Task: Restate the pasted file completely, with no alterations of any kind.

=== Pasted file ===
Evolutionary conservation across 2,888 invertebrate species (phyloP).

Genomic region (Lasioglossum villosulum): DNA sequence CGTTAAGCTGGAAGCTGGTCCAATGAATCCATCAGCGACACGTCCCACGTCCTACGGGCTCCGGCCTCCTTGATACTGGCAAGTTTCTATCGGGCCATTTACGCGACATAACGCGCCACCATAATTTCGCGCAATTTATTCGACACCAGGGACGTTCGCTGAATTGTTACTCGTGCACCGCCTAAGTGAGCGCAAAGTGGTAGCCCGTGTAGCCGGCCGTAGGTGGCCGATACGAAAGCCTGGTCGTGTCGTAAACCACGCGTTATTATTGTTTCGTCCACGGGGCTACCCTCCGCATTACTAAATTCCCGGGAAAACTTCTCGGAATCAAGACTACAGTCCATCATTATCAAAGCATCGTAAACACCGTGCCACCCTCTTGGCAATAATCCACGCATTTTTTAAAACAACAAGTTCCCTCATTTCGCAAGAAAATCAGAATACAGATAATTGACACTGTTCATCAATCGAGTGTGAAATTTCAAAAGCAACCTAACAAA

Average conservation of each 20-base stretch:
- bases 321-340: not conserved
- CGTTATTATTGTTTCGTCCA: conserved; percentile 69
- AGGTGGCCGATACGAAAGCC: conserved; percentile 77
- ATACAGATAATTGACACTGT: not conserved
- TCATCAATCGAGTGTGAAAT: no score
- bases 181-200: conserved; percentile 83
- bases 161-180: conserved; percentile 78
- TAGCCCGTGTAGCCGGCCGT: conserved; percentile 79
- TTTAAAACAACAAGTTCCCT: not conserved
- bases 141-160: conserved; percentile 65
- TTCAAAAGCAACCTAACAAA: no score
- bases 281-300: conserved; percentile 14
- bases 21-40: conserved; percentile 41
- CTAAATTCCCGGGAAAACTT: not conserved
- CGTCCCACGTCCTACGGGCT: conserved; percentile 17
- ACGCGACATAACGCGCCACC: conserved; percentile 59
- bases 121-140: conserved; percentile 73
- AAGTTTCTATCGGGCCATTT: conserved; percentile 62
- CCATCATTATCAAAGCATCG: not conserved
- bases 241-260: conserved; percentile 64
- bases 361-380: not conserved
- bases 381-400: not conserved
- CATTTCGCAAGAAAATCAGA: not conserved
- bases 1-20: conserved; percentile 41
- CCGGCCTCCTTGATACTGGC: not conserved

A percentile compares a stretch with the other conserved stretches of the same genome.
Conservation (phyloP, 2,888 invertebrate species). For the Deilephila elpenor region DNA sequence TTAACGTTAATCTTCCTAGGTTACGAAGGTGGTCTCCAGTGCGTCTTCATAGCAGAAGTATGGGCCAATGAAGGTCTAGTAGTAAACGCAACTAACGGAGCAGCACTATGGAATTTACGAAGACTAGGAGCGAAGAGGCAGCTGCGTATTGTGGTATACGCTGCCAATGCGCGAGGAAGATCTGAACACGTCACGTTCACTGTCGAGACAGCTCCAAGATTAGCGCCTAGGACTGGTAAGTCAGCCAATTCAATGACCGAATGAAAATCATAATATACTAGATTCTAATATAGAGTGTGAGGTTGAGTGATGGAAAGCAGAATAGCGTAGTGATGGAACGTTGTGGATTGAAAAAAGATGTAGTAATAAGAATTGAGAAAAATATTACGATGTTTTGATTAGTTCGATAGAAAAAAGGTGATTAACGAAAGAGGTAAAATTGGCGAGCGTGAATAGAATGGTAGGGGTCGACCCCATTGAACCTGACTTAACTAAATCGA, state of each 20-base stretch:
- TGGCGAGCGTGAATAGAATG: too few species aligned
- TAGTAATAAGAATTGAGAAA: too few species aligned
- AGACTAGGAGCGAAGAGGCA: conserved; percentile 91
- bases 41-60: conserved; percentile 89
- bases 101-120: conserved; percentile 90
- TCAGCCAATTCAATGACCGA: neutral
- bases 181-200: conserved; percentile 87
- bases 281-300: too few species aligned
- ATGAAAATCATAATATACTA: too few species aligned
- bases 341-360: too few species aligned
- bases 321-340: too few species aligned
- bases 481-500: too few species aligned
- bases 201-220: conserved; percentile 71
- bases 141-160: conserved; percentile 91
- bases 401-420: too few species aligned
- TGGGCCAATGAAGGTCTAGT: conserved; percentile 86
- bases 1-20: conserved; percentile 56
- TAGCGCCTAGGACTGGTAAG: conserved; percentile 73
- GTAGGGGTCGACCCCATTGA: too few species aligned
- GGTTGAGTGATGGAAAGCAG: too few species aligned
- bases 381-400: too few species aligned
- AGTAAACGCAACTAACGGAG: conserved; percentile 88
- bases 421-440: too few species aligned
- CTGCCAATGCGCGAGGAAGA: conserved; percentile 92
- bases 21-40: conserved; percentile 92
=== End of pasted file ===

Evolutionary conservation across 2,888 invertebrate species (phyloP).

Genomic region (Lasioglossum villosulum): DNA sequence CGTTAAGCTGGAAGCTGGTCCAATGAATCCATCAGCGACACGTCCCACGTCCTACGGGCTCCGGCCTCCTTGATACTGGCAAGTTTCTATCGGGCCATTTACGCGACATAACGCGCCACCATAATTTCGCGCAATTTATTCGACACCAGGGACGTTCGCTGAATTGTTACTCGTGCACCGCCTAAGTGAGCGCAAAGTGGTAGCCCGTGTAGCCGGCCGTAGGTGGCCGATACGAAAGCCTGGTCGTGTCGTAAACCACGCGTTATTATTGTTTCGTCCACGGGGCTACCCTCCGCATTACTAAATTCCCGGGAAAACTTCTCGGAATCAAGACTACAGTCCATCATTATCAAAGCATCGTAAACACCGTGCCACCCTCTTGGCAATAATCCACGCATTTTTTAAAACAACAAGTTCCCTCATTTCGCAAGAAAATCAGAATACAGATAATTGACACTGTTCATCAATCGAGTGTGAAATTTCAAAAGCAACCTAACAAA

Average conservation of each 20-base stretch:
- bases 321-340: not conserved
- CGTTATTATTGTTTCGTCCA: conserved; percentile 69
- AGGTGGCCGATACGAAAGCC: conserved; percentile 77
- ATACAGATAATTGACACTGT: not conserved
- TCATCAATCGAGTGTGAAAT: no score
- bases 181-200: conserved; percentile 83
- bases 161-180: conserved; percentile 78
- TAGCCCGTGTAGCCGGCCGT: conserved; percentile 79
- TTTAAAACAACAAGTTCCCT: not conserved
- bases 141-160: conserved; percentile 65
- TTCAAAAGCAACCTAACAAA: no score
- bases 281-300: conserved; percentile 14
- bases 21-40: conserved; percentile 41
- CTAAATTCCCGGGAAAACTT: not conserved
- CGTCCCACGTCCTACGGGCT: conserved; percentile 17
- ACGCGACATAACGCGCCACC: conserved; percentile 59
- bases 121-140: conserved; percentile 73
- AAGTTTCTATCGGGCCATTT: conserved; percentile 62
- CCATCATTATCAAAGCATCG: not conserved
- bases 241-260: conserved; percentile 64
- bases 361-380: not conserved
- bases 381-400: not conserved
- CATTTCGCAAGAAAATCAGA: not conserved
- bases 1-20: conserved; percentile 41
- CCGGCCTCCTTGATACTGGC: not conserved

A percentile compares a stretch with the other conserved stretches of the same genome.
Conservation (phyloP, 2,888 invertebrate species). For the Deilephila elpenor region DNA sequence TTAACGTTAATCTTCCTAGGTTACGAAGGTGGTCTCCAGTGCGTCTTCATAGCAGAAGTATGGGCCAATGAAGGTCTAGTAGTAAACGCAACTAACGGAGCAGCACTATGGAATTTACGAAGACTAGGAGCGAAGAGGCAGCTGCGTATTGTGGTATACGCTGCCAATGCGCGAGGAAGATCTGAACACGTCACGTTCACTGTCGAGACAGCTCCAAGATTAGCGCCTAGGACTGGTAAGTCAGCCAATTCAATGACCGAATGAAAATCATAATATACTAGATTCTAATATAGAGTGTGAGGTTGAGTGATGGAAAGCAGAATAGCGTAGTGATGGAACGTTGTGGATTGAAAAAAGATGTAGTAATAAGAATTGAGAAAAATATTACGATGTTTTGATTAGTTCGATAGAAAAAAGGTGATTAACGAAAGAGGTAAAATTGGCGAGCGTGAATAGAATGGTAGGGGTCGACCCCATTGAACCTGACTTAACTAAATCGA, state of each 20-base stretch:
- TGGCGAGCGTGAATAGAATG: too few species aligned
- TAGTAATAAGAATTGAGAAA: too few species aligned
- AGACTAGGAGCGAAGAGGCA: conserved; percentile 91
- bases 41-60: conserved; percentile 89
- bases 101-120: conserved; percentile 90
- TCAGCCAATTCAATGACCGA: neutral
- bases 181-200: conserved; percentile 87
- bases 281-300: too few species aligned
- ATGAAAATCATAATATACTA: too few species aligned
- bases 341-360: too few species aligned
- bases 321-340: too few species aligned
- bases 481-500: too few species aligned
- bases 201-220: conserved; percentile 71
- bases 141-160: conserved; percentile 91
- bases 401-420: too few species aligned
- TGGGCCAATGAAGGTCTAGT: conserved; percentile 86
- bases 1-20: conserved; percentile 56
- TAGCGCCTAGGACTGGTAAG: conserved; percentile 73
- GTAGGGGTCGACCCCATTGA: too few species aligned
- GGTTGAGTGATGGAAAGCAG: too few species aligned
- bases 381-400: too few species aligned
- AGTAAACGCAACTAACGGAG: conserved; percentile 88
- bases 421-440: too few species aligned
- CTGCCAATGCGCGAGGAAGA: conserved; percentile 92
- bases 21-40: conserved; percentile 92